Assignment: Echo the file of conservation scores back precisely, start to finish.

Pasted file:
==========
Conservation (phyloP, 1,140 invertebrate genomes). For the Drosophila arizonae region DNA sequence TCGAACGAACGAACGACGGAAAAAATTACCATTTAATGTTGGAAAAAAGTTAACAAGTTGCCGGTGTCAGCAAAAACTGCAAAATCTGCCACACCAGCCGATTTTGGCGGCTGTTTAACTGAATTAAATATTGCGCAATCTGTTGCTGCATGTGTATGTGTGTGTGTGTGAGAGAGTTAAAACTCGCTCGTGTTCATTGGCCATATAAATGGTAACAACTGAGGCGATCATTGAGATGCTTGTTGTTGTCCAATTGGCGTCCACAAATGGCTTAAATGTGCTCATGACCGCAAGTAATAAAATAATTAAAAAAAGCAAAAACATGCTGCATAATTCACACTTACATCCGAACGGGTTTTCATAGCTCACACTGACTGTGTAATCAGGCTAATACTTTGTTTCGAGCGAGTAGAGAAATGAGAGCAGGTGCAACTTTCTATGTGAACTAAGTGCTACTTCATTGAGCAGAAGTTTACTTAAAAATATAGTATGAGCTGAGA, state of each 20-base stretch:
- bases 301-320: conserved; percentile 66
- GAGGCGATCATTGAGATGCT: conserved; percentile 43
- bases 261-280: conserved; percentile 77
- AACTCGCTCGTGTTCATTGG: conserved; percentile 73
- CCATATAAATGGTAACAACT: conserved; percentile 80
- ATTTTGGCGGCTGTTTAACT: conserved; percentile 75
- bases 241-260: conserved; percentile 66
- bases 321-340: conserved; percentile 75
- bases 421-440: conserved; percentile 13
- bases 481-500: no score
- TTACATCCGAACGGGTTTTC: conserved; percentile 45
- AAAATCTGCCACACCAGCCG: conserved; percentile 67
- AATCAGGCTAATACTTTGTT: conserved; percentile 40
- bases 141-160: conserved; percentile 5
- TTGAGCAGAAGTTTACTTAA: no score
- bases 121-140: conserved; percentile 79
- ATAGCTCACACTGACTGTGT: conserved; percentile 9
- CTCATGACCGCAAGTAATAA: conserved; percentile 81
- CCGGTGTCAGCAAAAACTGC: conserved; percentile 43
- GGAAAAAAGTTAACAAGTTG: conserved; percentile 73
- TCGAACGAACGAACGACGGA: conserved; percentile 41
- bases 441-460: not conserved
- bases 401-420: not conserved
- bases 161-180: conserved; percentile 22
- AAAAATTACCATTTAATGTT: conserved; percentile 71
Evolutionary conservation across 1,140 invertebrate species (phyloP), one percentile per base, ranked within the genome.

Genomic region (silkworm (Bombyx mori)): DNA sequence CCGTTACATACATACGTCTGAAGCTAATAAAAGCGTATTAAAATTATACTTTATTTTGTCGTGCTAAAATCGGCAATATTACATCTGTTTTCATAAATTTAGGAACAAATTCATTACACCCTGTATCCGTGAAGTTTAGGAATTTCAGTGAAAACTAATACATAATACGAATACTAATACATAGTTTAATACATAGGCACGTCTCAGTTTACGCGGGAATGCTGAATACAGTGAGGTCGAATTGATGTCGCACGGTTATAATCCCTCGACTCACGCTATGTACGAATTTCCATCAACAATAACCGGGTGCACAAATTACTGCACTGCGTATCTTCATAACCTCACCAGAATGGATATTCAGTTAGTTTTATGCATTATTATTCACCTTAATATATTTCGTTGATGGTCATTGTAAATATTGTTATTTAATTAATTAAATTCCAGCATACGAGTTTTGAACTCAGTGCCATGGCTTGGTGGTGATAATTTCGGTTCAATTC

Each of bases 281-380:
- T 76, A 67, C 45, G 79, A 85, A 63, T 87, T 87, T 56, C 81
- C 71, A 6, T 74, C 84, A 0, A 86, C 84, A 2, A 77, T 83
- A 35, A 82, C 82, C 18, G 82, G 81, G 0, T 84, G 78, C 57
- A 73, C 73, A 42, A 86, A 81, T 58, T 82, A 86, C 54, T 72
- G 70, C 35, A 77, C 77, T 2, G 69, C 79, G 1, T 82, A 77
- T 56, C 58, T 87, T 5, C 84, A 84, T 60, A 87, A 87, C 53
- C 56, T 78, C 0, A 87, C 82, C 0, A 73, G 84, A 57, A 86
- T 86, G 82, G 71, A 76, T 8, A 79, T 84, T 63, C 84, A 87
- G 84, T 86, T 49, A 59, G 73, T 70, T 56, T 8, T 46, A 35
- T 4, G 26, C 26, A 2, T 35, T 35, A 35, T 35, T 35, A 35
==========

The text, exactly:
Conservation (phyloP, 1,140 invertebrate genomes). For the Drosophila arizonae region DNA sequence TCGAACGAACGAACGACGGAAAAAATTACCATTTAATGTTGGAAAAAAGTTAACAAGTTGCCGGTGTCAGCAAAAACTGCAAAATCTGCCACACCAGCCGATTTTGGCGGCTGTTTAACTGAATTAAATATTGCGCAATCTGTTGCTGCATGTGTATGTGTGTGTGTGTGAGAGAGTTAAAACTCGCTCGTGTTCATTGGCCATATAAATGGTAACAACTGAGGCGATCATTGAGATGCTTGTTGTTGTCCAATTGGCGTCCACAAATGGCTTAAATGTGCTCATGACCGCAAGTAATAAAATAATTAAAAAAAGCAAAAACATGCTGCATAATTCACACTTACATCCGAACGGGTTTTCATAGCTCACACTGACTGTGTAATCAGGCTAATACTTTGTTTCGAGCGAGTAGAGAAATGAGAGCAGGTGCAACTTTCTATGTGAACTAAGTGCTACTTCATTGAGCAGAAGTTTACTTAAAAATATAGTATGAGCTGAGA, state of each 20-base stretch:
- bases 301-320: conserved; percentile 66
- GAGGCGATCATTGAGATGCT: conserved; percentile 43
- bases 261-280: conserved; percentile 77
- AACTCGCTCGTGTTCATTGG: conserved; percentile 73
- CCATATAAATGGTAACAACT: conserved; percentile 80
- ATTTTGGCGGCTGTTTAACT: conserved; percentile 75
- bases 241-260: conserved; percentile 66
- bases 321-340: conserved; percentile 75
- bases 421-440: conserved; percentile 13
- bases 481-500: no score
- TTACATCCGAACGGGTTTTC: conserved; percentile 45
- AAAATCTGCCACACCAGCCG: conserved; percentile 67
- AATCAGGCTAATACTTTGTT: conserved; percentile 40
- bases 141-160: conserved; percentile 5
- TTGAGCAGAAGTTTACTTAA: no score
- bases 121-140: conserved; percentile 79
- ATAGCTCACACTGACTGTGT: conserved; percentile 9
- CTCATGACCGCAAGTAATAA: conserved; percentile 81
- CCGGTGTCAGCAAAAACTGC: conserved; percentile 43
- GGAAAAAAGTTAACAAGTTG: conserved; percentile 73
- TCGAACGAACGAACGACGGA: conserved; percentile 41
- bases 441-460: not conserved
- bases 401-420: not conserved
- bases 161-180: conserved; percentile 22
- AAAAATTACCATTTAATGTT: conserved; percentile 71
Evolutionary conservation across 1,140 invertebrate species (phyloP), one percentile per base, ranked within the genome.

Genomic region (silkworm (Bombyx mori)): DNA sequence CCGTTACATACATACGTCTGAAGCTAATAAAAGCGTATTAAAATTATACTTTATTTTGTCGTGCTAAAATCGGCAATATTACATCTGTTTTCATAAATTTAGGAACAAATTCATTACACCCTGTATCCGTGAAGTTTAGGAATTTCAGTGAAAACTAATACATAATACGAATACTAATACATAGTTTAATACATAGGCACGTCTCAGTTTACGCGGGAATGCTGAATACAGTGAGGTCGAATTGATGTCGCACGGTTATAATCCCTCGACTCACGCTATGTACGAATTTCCATCAACAATAACCGGGTGCACAAATTACTGCACTGCGTATCTTCATAACCTCACCAGAATGGATATTCAGTTAGTTTTATGCATTATTATTCACCTTAATATATTTCGTTGATGGTCATTGTAAATATTGTTATTTAATTAATTAAATTCCAGCATACGAGTTTTGAACTCAGTGCCATGGCTTGGTGGTGATAATTTCGGTTCAATTC

Each of bases 281-380:
- T 76, A 67, C 45, G 79, A 85, A 63, T 87, T 87, T 56, C 81
- C 71, A 6, T 74, C 84, A 0, A 86, C 84, A 2, A 77, T 83
- A 35, A 82, C 82, C 18, G 82, G 81, G 0, T 84, G 78, C 57
- A 73, C 73, A 42, A 86, A 81, T 58, T 82, A 86, C 54, T 72
- G 70, C 35, A 77, C 77, T 2, G 69, C 79, G 1, T 82, A 77
- T 56, C 58, T 87, T 5, C 84, A 84, T 60, A 87, A 87, C 53
- C 56, T 78, C 0, A 87, C 82, C 0, A 73, G 84, A 57, A 86
- T 86, G 82, G 71, A 76, T 8, A 79, T 84, T 63, C 84, A 87
- G 84, T 86, T 49, A 59, G 73, T 70, T 56, T 8, T 46, A 35
- T 4, G 26, C 26, A 2, T 35, T 35, A 35, T 35, T 35, A 35